For there once was a serious possibility that the council would fill it in because it was costing too much to repair.
There was a plan afoot in the 1920s to get rid of it and replace it with a lavish rose garden.
The old Dewsbury council, which was fed up of trying to make it leak-proof, voted not to spend another penny on it and fill it in instead.
It might have seemed a speedy solution to the problem at the time but the public weren’t having any of it.
Within weeks of making the decision,ss they changed their mind and voted instead to spend thousands of pounds on re-lining it.
The public won the argument when they pointed out that a rose garden would only provide pleasure a few months of the year, whereas a lake provided pleasure all year round.
It was that kind of common sense that won the day and the lake was saved for posterity.
Although the lake has always been a beloved spot for most park visitors, it wasn’t always so.
Indeed, there were many who never wanted the lake to be positioned there in the fist place.
When the park was first opened in 1893, an editorial in the Reporter pointed out that it was regrettable that the lake had been placed in front of the park mansion.
The writer felt there should have been lawns and flowerbeds there instead of a lake. He said: “The public consider it a mistake to place the lake there, however, there they are and are being made the best of.”
It didn’t help the popularity of the lake on opening day when the cascading fountain, positioned in the centre of the lake, wasn’t working because there was a drought.
How lucky we are to have a park as beautiful as Crow Nest on our doorstep which is steeped in history.
The Crow Nest estate, which had belonged to the Hague family of Dewsbury, was purchased by the old Dewsbury council for the sum of £20,000 in 1893. They then spent a further £10,000 on laying it out as a public park.
The extent of the park when it came into the ownership of the council was 74 acres – one acre for every 400 inhabitants – which made it much larger than parks in towns of a similar size to Dewsbury.
The Mayor of Dewsbury, Alderman Pyrah, who performed the opening ceremony, said Crow Nest Park compared very favourably indeed, even with towns very much larger than ours.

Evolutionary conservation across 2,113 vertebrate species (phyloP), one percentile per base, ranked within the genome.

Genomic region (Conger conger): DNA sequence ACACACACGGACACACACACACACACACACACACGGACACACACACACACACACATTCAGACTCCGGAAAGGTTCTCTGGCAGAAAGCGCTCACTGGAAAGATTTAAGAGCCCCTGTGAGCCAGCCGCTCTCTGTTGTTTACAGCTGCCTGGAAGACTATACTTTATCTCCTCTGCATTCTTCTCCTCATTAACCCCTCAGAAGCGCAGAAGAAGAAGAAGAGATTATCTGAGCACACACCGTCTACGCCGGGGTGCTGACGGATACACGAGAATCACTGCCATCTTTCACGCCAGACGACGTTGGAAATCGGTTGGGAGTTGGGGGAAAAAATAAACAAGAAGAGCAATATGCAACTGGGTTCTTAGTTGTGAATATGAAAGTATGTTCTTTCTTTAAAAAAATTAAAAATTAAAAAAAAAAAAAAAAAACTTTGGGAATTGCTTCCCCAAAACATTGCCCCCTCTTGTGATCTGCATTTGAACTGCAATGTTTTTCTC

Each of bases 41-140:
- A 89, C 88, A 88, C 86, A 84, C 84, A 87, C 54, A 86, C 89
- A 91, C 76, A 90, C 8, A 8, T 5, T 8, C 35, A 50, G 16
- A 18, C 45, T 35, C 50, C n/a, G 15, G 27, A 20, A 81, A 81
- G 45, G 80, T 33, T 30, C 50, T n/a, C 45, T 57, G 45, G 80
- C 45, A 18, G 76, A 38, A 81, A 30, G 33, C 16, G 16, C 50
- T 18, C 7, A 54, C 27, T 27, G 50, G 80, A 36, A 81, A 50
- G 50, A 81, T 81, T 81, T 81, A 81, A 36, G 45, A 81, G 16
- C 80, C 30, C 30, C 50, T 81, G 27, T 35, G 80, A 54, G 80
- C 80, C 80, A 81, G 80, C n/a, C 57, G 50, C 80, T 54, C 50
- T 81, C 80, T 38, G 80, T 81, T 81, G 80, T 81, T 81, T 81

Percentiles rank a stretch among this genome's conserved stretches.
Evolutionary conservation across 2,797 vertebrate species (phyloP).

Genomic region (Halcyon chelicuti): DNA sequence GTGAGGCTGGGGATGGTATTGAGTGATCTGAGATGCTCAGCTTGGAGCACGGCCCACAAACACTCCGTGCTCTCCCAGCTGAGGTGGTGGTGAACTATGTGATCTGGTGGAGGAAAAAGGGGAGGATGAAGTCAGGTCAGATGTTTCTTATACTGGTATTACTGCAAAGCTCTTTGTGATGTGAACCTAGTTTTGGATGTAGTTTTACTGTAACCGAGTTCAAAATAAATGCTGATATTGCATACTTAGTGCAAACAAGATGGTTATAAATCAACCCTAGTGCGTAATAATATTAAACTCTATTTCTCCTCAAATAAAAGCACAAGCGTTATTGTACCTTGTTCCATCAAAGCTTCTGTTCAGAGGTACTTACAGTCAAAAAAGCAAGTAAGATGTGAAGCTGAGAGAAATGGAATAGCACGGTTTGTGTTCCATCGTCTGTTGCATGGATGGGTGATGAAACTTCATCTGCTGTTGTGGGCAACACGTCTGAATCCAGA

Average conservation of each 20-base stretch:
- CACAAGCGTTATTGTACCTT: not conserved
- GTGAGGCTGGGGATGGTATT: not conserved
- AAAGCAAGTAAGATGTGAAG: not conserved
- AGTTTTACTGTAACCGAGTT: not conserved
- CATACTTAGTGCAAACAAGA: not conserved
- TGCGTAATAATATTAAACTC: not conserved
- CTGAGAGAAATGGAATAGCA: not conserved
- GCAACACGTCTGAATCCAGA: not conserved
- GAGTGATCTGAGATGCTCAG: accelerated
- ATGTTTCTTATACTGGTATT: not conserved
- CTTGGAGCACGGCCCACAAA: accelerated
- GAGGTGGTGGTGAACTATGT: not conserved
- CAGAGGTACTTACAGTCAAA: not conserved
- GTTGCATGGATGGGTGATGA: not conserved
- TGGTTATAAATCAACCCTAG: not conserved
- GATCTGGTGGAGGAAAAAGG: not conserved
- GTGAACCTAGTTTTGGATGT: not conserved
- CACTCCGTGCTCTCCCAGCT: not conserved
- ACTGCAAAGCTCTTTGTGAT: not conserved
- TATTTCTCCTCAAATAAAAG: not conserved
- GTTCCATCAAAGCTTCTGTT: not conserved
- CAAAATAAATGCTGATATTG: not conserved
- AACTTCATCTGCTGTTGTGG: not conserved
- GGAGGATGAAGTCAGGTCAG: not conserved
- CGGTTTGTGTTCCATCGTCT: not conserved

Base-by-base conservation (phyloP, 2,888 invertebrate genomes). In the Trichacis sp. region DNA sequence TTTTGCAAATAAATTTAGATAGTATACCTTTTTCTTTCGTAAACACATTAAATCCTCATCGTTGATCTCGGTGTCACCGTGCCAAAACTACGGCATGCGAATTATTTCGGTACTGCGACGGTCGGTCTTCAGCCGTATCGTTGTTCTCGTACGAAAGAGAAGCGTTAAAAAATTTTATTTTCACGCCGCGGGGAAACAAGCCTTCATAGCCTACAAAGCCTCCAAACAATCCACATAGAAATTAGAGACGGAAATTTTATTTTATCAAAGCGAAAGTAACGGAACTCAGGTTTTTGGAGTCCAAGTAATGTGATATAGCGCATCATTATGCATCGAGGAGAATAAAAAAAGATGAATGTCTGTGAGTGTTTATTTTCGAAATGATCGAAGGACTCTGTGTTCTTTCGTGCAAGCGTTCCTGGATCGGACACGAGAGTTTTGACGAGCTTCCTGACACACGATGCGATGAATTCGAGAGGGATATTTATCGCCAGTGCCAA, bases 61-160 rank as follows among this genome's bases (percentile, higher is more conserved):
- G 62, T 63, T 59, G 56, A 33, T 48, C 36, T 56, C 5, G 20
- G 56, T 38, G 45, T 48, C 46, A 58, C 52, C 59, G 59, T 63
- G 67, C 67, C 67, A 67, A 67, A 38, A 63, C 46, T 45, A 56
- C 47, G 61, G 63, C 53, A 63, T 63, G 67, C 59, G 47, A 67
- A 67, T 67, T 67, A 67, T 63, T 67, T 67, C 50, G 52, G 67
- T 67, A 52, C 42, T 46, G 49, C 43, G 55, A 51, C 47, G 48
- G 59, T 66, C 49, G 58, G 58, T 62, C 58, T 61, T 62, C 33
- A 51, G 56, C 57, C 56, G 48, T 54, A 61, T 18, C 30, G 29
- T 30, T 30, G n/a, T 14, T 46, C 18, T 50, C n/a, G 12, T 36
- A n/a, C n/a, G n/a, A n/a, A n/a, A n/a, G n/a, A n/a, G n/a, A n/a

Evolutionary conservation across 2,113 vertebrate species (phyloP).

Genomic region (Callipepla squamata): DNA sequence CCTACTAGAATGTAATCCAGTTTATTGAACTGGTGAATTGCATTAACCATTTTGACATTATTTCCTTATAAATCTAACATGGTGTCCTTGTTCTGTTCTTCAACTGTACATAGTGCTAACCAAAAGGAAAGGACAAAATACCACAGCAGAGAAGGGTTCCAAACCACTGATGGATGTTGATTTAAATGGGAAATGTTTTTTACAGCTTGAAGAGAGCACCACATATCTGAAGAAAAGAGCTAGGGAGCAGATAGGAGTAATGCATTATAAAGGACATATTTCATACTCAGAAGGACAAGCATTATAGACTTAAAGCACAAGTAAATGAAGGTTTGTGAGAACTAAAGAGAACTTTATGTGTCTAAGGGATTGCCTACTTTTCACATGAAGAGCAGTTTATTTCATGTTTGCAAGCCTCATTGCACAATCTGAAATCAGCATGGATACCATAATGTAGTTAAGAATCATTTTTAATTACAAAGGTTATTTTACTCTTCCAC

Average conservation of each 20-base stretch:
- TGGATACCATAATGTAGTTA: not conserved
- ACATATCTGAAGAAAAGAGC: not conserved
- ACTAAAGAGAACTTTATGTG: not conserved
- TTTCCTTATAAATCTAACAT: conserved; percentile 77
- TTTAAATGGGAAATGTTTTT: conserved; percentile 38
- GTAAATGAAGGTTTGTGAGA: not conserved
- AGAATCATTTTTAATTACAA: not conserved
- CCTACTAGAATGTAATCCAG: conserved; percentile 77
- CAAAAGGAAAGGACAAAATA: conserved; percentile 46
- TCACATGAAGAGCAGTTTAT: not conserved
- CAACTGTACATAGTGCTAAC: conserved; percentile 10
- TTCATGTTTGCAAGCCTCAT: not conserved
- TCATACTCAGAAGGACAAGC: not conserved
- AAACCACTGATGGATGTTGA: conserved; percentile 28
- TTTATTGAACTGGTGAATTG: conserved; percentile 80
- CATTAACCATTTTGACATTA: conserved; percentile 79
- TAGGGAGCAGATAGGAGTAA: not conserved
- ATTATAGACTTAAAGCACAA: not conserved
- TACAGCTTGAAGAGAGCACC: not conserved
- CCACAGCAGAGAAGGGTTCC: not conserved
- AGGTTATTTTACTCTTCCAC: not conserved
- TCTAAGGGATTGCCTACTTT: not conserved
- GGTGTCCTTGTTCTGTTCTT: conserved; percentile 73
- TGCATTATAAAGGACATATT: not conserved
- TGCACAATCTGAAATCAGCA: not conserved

He added: “I shall now unlock and open the gates and as Mayor and chief magistrate of this borough I have very great pleasure in declaring the park open with the hope and with the prayer that it may very much add to the health of the borough and lighten the weariness of toil.”
The same year as the park was opened, it played host to the Great Yorkshire Show which attracted thousands of visitors to the park.
A great deal has been written over the years about the splendour of Crow Nest Park, but less has been said of the park’s biggest attraction these days – Dewsbury Museum.
The museum is situated in what was the home of the Hague family from 1798 until 1993.
But gone are the gloomy case cases, stuffed birds and fearsome museum attendants who made museum-going such a terror in the old days.
The history of Crow Nest Mansion, which now houses the museum, is almost as interesting as the fascinating objects now on display.
Records show that Crow Nest Mansion and surrounding estates were owned by the Bedford family, of Dewsbury, as early as 1571, but came into the hands of the Hague family in 1798.
In 1893, however, the Hague estate was sold to Dewsbury Corporation to be converted into the splendid park it is today.
At the time of the sale, the whole of the top storey of the mansion, later to be called the Park Mansion, was in the possession of a detachment of Dragoon Guards sent to Dewsbury to preserve order.
The council later allowed the basement to be prepared for the sale of refreshments and two rooms were later set aside for the ladies and the general public.
Later many people were to hold family functions, weddings and socials in the popular Park Mansion.
Mr Marks, the town’s surveyor, who laid out the park, practically reconstructed the interior of the buildings and designed several beautiful apartments.
The Corporation decided to install a museum on the top floor – the place where most museums were placed in those days.
By 1897, Dewsbury Museum was, like most museums, reflecting the Victorian desire to collect the weird and wonderful.
Two rooms had been opened and were displaying Egyptian and Ethnographic artefacts and natural history specimens.
These were just the sort of objects that caught the attention of middle class Victorians on wet Sunday afternoons.
At the beginning of the 20th century, local history was low priority, but a great deal of energy and enthusiasm was poured into collecting Egyptian artefacts.
The museum trustees even became members of the Egyptian Exploration Society and their Egyptology collections were amongst the best held by a small provincial museum.
In 1937, Dr W Down, history master at Wheelwright Boys’ Grammar School, took the post of honorary curator and the museum began to cater for local interests.
A professional curator was appointed in the 1960s but the museum was once again in decline.
In 1975 it was threatened with closure because of falling numbers of visitors.
Today the museum couldn’t be busier and attracts thousands of visitors a year, especially children. It is a living museum, bursting with real life stories.